Honestly, the Only Way To Avoid Saying Microagressions Is To STFU Already
Clark University's handy-dandy guide to not insulting everyone you're likely to meet as a new college student (freshman is a bad word).
Dear College Kids,
When you're done scrubbing your Twitter, Facebook, and other social media of inherently racist Harambe-the-Dead-Gorilla memes, you'll want to check out the latest list of "microaggressions," best defined as insults so meager that even the popularizer of the concept has said universities have distorted the meaning of his term.
So here's The New York Times with a helpful list of examples, courtesy of Massachusetts' Clark University:
WHAT 'MICROAGGRESSIONS' SOUND LIKE
A sampling of language and behaviors called "microaggressions," provided to Clark University students, that universities are urging students to avoid.
- "Of course he'll get tenure, even though he hasn't published much — he's black."
- "What are you? You are so interesting looking."
- Telling a nonwhite woman, "I would have never guessed that you were a scientist."
- When a nonwhite faculty member is mistaken for a service worker.
- Showing surprise when a "feminine" woman says she is a lesbian.
- "You are a credit to your race."
Here's how the Times sets the scene at a Clark freshmen orientation section:
A freshman tentatively raises her hand and takes the microphone. "I'm really scared to ask this," she begins. "When I, as a white female, listen to music that uses the N word, and I'm in the car, or, especially when I'm with all white friends, is it O.K. to sing along?" The answer, from Sheree Marlowe, the new chief diversity officer at Clark University, is an unequivocal "no." The exchange was included in Ms. Marlowe's presentation to recently arriving first-year students focusing on subtle "microaggressions," part of a new campus vocabulary that also includes "safe spaces" and "trigger warnings."
Let's stipulate that there are serious problems with systemic racism in this country (indeed, Reason talks a lot about how discrimination affects policy areas such as education, drug policy, and criminal-justice reform). But let's also acknowledge that there is a serious problem with conflating actual racial bias with "subtle cultural insensitivity," especially when the latter leads to a cult of perpetual grievance that threatens intellectual and academic freedom. More from the Times:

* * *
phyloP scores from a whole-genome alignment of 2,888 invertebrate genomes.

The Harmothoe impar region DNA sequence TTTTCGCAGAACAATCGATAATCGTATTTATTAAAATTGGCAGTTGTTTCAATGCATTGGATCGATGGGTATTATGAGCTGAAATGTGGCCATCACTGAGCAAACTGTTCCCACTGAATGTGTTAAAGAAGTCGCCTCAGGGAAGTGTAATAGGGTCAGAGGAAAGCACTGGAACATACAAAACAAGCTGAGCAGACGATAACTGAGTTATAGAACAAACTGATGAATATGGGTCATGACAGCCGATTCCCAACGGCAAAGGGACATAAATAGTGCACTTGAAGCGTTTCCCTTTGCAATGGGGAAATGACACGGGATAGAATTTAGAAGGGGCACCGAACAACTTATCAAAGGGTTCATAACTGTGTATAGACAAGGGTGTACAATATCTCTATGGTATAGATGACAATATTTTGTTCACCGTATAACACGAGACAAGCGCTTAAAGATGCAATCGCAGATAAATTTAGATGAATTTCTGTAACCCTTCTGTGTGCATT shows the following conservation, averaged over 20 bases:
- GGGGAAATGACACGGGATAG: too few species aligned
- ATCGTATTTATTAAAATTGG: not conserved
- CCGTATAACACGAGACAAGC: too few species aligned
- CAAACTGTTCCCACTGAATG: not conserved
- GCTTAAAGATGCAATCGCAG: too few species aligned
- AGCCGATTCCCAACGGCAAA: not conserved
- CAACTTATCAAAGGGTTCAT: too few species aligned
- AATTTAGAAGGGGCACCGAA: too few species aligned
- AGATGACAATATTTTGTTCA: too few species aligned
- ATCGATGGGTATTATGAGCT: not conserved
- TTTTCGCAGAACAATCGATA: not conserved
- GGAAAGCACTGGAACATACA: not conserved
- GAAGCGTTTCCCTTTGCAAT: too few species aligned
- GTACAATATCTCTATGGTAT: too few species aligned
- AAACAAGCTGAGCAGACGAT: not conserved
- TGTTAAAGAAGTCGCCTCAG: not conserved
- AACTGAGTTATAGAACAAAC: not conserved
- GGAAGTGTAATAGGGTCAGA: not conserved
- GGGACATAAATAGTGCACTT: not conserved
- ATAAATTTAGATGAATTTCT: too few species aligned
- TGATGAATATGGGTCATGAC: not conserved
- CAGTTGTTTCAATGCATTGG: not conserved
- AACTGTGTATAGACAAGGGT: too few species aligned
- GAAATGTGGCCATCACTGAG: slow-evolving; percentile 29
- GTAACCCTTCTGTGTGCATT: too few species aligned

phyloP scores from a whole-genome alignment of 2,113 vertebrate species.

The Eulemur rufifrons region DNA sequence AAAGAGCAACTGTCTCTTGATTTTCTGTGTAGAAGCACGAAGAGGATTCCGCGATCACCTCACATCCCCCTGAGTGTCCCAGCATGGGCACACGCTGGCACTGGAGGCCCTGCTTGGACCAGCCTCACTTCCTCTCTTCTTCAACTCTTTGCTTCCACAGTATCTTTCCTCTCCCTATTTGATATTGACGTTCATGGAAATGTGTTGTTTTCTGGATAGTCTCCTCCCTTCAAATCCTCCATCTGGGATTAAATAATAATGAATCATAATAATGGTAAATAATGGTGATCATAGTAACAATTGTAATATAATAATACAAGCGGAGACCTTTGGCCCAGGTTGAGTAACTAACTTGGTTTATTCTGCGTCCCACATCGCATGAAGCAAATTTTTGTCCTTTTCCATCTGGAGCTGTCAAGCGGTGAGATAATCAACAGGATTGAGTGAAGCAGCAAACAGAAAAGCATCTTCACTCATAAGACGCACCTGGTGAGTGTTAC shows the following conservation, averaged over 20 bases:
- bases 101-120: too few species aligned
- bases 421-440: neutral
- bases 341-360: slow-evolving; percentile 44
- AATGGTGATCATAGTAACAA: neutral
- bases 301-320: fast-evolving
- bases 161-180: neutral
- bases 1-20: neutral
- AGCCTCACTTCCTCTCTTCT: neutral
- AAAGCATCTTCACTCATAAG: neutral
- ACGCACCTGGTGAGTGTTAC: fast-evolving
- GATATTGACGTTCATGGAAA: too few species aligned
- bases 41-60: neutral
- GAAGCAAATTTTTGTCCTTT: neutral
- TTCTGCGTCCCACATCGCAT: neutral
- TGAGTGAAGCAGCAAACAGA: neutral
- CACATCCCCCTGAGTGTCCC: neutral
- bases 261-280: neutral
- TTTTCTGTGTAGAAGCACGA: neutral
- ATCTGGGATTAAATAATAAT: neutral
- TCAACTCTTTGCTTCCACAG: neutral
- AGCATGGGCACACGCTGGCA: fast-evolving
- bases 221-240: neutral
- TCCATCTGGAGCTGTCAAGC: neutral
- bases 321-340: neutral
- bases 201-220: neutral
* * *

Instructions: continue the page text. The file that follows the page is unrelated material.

The push to respond to complaints about subtle cultural insensitivity, as well as more overt racist behavior, continues on campuses across the country. About 75 chief diversity officers have been hired by colleges and universities in the past 18 months, according to Dr. Ervin's organization. Ms. Marlowe, a lawyer who most recently was diversity officer at the University of California, Santa Cruz, was also recruited by two other colleges this year before settling at Clark, a manicured campus of about 3,000 students an hour west of Boston in this heavily working-class city. Her two-hour presentation on Aug. 27 aimed to help students identify microaggressions and to teach them how to intervene when they observe one. Microaggressions can be verbal, nonverbal or environmental, she said. "What's an environmental microaggression?" Ms. Marlowe asked the auditorium of about 525 new students. She gave an example. "On your first day of class, you enter the chemistry building and all of the pictures on the wall are scientists who are white and male," she said. "If you're a female, or you just don't identify as a white male, that space automatically shows that you're not represented."